Back in the Saddle in January

Trick rider Bea Kirnan, photo from Colorado.edu.

Pity the poor month, January. It has such a Big Act to follow and so much that needs to be accomplished!

We’re now just two weeks past Christmas. Twelfth Night has gone, and the holiday decorations are either put away or in transit. The stacks of treats have dwindled; the refrigerator is emptying itself of eggnog. Calendars are being recycled, doctor’s appointments being scheduled, performance reviews due. In my office days, end-of-year recaps and summaries were routine, but we don’t tend to do them for ourselves. We should. Newspaper articles publish their end-of-year advice too soon, before New Year’s, when we’re still making merry. Now is when we should pay attention.

January has a useful function: take stock and clean house. If you’re reading this, odds are you’re a writer. If you’re a blogger, you know what to clean! Spruce up the website, try a new theme, or just take down pages that you know people don’t read. Remove those plug-ins that seemed important two years ago. Update your Bio. You can change at least a word, can’t you?

If you’re not a writer, there’s still stuff to do. Schedule the re-roofing. It might not be until April, but you can look at the calendar. Sweep out a few cobwebs while you’re putting away the ornaments. Update your resume; it’s easier to do a little every year than to let the changes pile up over a decade.

It’s January; channel your inner Janus. He was the God of Doors, which seems perfectly appropriate as we close the door on 2022 and open the door on 2023.

Continue reading “Back in the Saddle in January”

5 Primo Coding Secrets for English Majors

Last week, as I was trudging through the quicksand of changing my website theme, constantly sinking into the swamp of contradictory code and grasping at branches of CSS held out by travelers before me, I wondered if something positive could be pulled out of the mess. Aha! I could share what I learned with the blogosphere. Thus, in the spirit of passing on some recently, painfully-earned wisdom, I will share the most dominant lessons.

CSS code response = success
Source: Dreamstime.com

Have you ever forgotten to save your writing after a long stretch of creativity, only to have your computer crash and lose hours of your genius? In the old pre-computer days, this was known as “the teacher lost my paper.” Two weeks of my best creativity disappeared because I was too cheap to make a copy of my seminal work on the religious imagery in e.e. cummings’ poetry. It still bothers me, decades later! Back up your work. Here’s what that means when you are creating or making changes to a blog site.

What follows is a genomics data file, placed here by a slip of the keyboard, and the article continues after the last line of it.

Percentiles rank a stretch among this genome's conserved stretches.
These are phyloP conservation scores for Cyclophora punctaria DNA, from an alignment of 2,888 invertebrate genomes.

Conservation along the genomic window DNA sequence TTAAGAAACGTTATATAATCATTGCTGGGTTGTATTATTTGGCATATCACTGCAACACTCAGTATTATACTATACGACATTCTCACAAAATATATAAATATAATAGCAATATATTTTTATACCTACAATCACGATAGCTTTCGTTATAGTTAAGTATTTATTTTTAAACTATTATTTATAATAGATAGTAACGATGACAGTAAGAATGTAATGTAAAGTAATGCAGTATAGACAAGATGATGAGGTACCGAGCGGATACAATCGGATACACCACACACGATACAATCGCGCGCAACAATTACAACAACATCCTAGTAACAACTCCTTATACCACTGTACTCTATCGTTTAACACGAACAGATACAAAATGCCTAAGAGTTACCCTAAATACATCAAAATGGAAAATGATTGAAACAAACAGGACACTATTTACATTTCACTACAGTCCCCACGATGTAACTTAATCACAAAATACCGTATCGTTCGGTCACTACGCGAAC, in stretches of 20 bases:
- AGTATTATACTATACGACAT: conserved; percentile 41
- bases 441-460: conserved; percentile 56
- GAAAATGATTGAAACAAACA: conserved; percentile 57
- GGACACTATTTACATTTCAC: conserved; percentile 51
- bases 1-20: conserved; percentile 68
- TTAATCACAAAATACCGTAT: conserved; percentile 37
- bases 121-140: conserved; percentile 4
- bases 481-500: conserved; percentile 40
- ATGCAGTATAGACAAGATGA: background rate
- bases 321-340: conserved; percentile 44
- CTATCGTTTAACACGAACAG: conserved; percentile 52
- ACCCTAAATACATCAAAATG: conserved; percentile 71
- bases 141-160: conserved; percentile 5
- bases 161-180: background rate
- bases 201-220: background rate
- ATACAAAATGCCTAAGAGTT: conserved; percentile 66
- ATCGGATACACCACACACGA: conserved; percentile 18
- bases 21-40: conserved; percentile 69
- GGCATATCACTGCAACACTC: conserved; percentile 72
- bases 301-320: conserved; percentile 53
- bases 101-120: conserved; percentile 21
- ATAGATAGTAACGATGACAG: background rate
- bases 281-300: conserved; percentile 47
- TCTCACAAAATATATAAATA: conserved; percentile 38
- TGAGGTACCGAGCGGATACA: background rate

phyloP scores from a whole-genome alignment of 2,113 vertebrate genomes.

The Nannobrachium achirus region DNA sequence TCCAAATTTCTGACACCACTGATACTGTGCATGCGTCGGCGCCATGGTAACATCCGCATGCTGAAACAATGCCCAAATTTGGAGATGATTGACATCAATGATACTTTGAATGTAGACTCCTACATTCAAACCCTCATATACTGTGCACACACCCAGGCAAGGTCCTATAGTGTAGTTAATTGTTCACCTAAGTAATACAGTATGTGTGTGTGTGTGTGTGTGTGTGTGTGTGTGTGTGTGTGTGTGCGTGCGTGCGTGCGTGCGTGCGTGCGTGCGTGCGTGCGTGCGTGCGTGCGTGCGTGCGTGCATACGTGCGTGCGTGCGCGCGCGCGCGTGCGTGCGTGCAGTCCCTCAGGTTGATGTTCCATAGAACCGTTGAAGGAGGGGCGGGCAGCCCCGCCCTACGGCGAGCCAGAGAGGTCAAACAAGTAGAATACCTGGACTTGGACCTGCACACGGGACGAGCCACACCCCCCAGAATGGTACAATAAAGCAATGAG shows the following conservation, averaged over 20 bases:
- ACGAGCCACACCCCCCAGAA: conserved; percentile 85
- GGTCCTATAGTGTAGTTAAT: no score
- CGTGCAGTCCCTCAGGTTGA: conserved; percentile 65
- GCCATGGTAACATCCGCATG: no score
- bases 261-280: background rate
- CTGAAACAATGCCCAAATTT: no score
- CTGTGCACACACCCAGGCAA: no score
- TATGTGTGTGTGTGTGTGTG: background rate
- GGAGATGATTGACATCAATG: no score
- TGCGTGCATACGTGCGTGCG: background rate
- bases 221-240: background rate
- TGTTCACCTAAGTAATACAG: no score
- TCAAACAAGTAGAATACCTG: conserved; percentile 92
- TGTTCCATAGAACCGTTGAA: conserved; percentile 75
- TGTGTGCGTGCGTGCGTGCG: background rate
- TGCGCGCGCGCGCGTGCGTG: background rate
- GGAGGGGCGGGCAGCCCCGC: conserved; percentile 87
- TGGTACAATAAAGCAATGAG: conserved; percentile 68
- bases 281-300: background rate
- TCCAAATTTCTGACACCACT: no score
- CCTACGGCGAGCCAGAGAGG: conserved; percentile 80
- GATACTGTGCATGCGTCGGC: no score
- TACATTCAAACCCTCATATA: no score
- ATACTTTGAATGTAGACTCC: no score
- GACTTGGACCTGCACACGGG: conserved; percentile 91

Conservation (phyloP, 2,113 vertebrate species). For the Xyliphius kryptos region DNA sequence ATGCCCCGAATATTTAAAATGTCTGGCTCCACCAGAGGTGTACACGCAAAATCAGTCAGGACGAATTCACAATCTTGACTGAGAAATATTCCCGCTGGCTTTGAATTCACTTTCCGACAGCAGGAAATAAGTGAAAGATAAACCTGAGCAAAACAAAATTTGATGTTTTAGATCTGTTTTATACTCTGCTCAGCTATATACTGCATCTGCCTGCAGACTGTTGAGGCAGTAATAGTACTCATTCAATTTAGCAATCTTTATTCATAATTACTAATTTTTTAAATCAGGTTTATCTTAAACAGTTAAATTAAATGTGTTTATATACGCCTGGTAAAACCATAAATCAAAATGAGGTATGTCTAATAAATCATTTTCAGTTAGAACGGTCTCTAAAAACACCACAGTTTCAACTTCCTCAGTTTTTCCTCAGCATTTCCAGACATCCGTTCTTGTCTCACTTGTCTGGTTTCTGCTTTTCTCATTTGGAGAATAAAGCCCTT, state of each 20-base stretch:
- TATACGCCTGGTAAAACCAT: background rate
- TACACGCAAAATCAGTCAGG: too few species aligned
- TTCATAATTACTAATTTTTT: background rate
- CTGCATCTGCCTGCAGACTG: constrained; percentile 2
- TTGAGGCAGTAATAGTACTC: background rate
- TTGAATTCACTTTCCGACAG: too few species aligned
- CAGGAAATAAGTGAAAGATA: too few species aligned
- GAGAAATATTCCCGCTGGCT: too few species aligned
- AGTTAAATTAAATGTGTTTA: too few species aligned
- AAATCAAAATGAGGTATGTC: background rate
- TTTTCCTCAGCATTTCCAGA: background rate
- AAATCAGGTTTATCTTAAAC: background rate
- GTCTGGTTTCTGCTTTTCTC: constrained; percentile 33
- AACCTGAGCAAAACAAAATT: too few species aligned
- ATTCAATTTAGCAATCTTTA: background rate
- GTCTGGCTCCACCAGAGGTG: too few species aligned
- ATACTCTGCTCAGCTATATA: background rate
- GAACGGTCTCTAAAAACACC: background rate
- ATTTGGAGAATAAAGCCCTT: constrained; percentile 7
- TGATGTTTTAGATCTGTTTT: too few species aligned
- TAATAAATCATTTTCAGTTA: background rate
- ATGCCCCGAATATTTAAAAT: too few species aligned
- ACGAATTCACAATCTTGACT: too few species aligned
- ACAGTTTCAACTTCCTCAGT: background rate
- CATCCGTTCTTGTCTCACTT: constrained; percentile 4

1. Write down the changes you make–preferably as you go

Most writers know how and why to keep track of changes as they go, either by using a Track Changes feature or the primitive “print it out and make edits by hand” method. Version control becomes an issue when you don’t keep track. Also, what if you change something and you decide you don’t like it? You might want that original brilliant phrase back which only sounded mundane after a night reading Seamus Haney. The same logic applies to changes to technology. Continue reading “5 Primo Coding Secrets for English Majors”

100 Blog Posts and Counting

Source: Pinterest

I didn’t plan to spend so much time writing in my second act.

I didn’t plan to become a weekly blogger or to write a book about the Olympics.  I also didn’t plan to spend thirty years working as a cost accountant and process designer for a single company. That wasn’t what I dreamed of as a child. I am still in shock that we’ve lived in this house for two decades and that I have apparently raised a physicist and a music teacher.

I thought I’d be going out to museums more often and watch less television. I thought I’d eat more pizza although, now that I’m older, I wish I’d eaten less pizza. Plans–life plans–are like that. They’re really more like wishes.

In the Company of Writers

I spent a lot more time in my youth thinking about writing than actually writing, although I did harbor a notion that I would become a famous writer, someday.  I blame Freddy van der Gelder, this kid in my fourth grade class. We were supposed to write a sentence that included the word “beautiful,” then pass our papers to a neighbor. I wrote “The beautiful lake was shimmering in the moonlight.” His hand shot up, he was so excited to read it out loud. That was my First Like. Continue reading “100 Blog Posts and Counting”

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